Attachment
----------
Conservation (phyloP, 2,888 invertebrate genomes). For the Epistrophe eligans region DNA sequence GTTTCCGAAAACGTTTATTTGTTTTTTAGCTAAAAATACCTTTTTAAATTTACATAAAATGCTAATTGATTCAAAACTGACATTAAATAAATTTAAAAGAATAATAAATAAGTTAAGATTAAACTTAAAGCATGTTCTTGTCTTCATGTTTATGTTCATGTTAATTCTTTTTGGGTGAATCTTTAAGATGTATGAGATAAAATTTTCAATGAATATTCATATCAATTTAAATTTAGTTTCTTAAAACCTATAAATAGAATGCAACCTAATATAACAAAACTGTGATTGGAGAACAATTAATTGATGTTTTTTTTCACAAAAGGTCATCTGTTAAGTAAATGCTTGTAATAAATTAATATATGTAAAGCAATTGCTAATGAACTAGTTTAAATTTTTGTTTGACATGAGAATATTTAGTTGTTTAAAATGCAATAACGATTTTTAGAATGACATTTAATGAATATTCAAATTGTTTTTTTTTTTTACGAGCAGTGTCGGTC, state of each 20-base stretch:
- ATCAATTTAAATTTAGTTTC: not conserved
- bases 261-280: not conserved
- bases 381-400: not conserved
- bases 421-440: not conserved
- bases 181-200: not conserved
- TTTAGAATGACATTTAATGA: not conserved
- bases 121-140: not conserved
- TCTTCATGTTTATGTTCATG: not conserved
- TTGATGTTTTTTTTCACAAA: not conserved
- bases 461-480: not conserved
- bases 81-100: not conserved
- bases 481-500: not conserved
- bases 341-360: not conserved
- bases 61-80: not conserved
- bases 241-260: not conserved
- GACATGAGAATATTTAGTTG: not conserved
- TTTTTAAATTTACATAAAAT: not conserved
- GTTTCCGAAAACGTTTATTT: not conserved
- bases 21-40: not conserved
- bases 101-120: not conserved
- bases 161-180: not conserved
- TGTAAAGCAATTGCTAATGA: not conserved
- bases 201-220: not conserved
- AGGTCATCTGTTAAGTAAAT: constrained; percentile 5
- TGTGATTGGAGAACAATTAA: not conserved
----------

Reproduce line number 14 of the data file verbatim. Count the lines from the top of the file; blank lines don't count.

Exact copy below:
- bases 341-360: not conserved